New Defense Guidelines Give More Active Role to Japan's Military

Secretary of State Kerry shakes hands with Japanese Foreign Minister Fumio Kishida, right, as Japanese Prime Minister Shinzo Abe, center, smiles in front of Kerry's residence Boston, Sunday, April 26, 2015.. (AP Photo/Steven Senne)
Secretary of State Kerry shakes hands with Japanese Foreign Minister Fumio Kishida, right, as Japanese Prime Minister Shinzo Abe, center, smiles in front of Kerry's residence Boston, Sunday, April 26, 2015.. (AP Photo/Steven Senne)

The U.S. and Japan signed off Monday on revamped mutual defense guidelines that would allow Japan's Self-Defense Forces to take on a more active role in the region and the world while seeking to avoid a confrontation with China.

"These guidelines eliminate geographic restrictions" on Japan's deployment of forces worldwide, a senior Defense Department official said last Friday.

"It is a big deal," said the official, who spoke on grounds of anonymity. "It's a big deal because the region has changed," requiring a larger role for Japan.

The new guidelines represent "big differences in the way the alliance will operate," the official said.

The new rules were agreed to at a meeting in New York City Monday between Defense Secretary Ashton Carter and Secretary of State John Kerry and their Japanese counterparts, Foreign Minister Fumio Kishida and Defense Minister Gen Nakatani.

Carter said that U.S.-Japan defense cooperation had changed "from being locally focused to globally focused, and of course that's completely appropriate given the way the world has changed since 1997" when the guidelines were last revised.

State and Defense Department officials stressed that the agreement was not specifically aimed at countering China's aggressive moves in the South and East China Seas, but Kerry made an indirect reference to Beijing's efforts to exert control.

"We reject any suggestion that freedom of navigation, overflight and other unlawful uses of the sea and airspace are privileges granted by big states to small ones, subject to the whim and fancy of the big state," Kerry said.

Under the old rules, Japanese forces could assist American troops only if they were operating in the direct defense of Japan.

The new guidelines reflected the re-interpretation of Japan's pacifist constitution last year by the government of Prime Minister Shinzo Abe, and also reflected Abe's call for "proactive pacifism" in the region by Japan.

"It means that Japan can defend U.S. ships engaged in missile defense activities in the vicinity of Japan," the senior defense official said. The official gave the example of Navy Aegis destroyers deployed as the first line of defense against a potential North Korean missile attack on the U.S.

The official also said that the new agreement "means that Japan can respond to attacks on third countries if they are in close association with Japan and if those attacks directly affect Japanese security."

The new guidelines marked "the establishment of Japan's capacity to defend not just its own territory, but also the United States and other partners as needed," Kerry said.

In return, Kerry said the U.S. was committed to Japan's claim to the disputed Senkaku islets in the East China Sea, which are also claimed by China.

The U.S. "commitment to Japan's security remains ironclad and covers all territories under Japan's administration, including the Senkaku islands," Kerry said.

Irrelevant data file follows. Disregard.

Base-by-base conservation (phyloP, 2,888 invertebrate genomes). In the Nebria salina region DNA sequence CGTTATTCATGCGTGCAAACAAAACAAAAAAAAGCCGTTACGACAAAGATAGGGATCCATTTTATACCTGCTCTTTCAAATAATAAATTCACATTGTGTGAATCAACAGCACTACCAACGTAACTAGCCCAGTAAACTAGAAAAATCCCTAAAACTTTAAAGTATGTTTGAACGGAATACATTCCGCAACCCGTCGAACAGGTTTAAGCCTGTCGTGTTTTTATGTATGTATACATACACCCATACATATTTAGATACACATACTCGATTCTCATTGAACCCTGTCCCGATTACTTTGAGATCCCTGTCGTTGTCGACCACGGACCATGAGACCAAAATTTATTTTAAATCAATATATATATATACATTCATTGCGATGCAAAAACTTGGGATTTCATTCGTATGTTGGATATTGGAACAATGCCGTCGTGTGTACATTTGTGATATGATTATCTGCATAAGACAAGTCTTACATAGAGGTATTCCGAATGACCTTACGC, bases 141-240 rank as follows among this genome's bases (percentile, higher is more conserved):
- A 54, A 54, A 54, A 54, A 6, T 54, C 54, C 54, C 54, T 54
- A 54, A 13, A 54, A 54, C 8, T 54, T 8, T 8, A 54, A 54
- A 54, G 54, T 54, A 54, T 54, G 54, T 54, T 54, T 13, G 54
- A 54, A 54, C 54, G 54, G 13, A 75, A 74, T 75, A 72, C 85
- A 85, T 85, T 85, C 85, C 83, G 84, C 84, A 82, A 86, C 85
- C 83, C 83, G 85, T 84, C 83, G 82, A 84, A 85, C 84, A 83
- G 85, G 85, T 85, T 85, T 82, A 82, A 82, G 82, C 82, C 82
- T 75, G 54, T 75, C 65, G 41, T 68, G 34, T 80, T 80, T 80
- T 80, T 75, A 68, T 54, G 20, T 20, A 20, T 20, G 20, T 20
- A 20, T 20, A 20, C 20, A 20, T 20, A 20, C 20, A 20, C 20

The announcement of the new guidelines came as Abe began a week-long visit to the U.S. in Boston, where he spoke at Harvard.

On Tuesday, Abe was scheduled to visit Arlington National Cemetery and the memorial to the legendary "Go For Broke" 442nd Regimental Combat Team of Japanese-Americans who fought in Italy in World War II. Later Tuesday, Abe will attend a state dinner at the White House.

On Wednesday, Abe will become the first Japanese prime minister to address a joint session of Congress.

His visit drew a sharp response from China, which noted the upcoming 70th anniversary in August of the end of World War II with Japan's surrender. China has repeatedly charged that Abe has courted rightists in Japan by refusing to make a sincere apology for Japan's aggression in the war.

A commentary Monday in Xinhua, a state-run Chinese news agency, covered Abe's trip to Washington D.C.

"On Capitol Hill, under the global media spotlight, he (Abe) should seize that opportunity to show remorse over Japan's rightist swagger in recent years and make a long-awaited apology for his country's wartime crimes -- loud and clear."

"And for its part, Washington should also refrain from the urge to use Tokyo as an instrument to pursue its decades-old policy of containing China in pushing forward its 'pivot to Asia' initiative," the Xinhua commentary said.

At Harvard, Abe told the students that his "role is to lead the nation to think of itself again as the 'Little Engine That Could.'"

However, a student challenged Abe in a question-and-answer session to apologize for Japanese military's brutal occupation of Korea in World War II that included running brothels that enslaved so-called Korean "comfort women."

Through a translator, Abe said Japan was attempting to provide "realistic relief" to the victims, but gave no specifics. He also pointed to Japan's contributions to United Nations' campaigns for women's rights.

"My heart aches when I think about the people that were victimized by human trafficking and who were subjected to immeasurable pain and suffering beyond description," Abe said in an indirect reference to the comfort women. "We have very resolutely determined that, in the 21st century, women's human rights should not be violated."

-- Richard Sisk can be reached at

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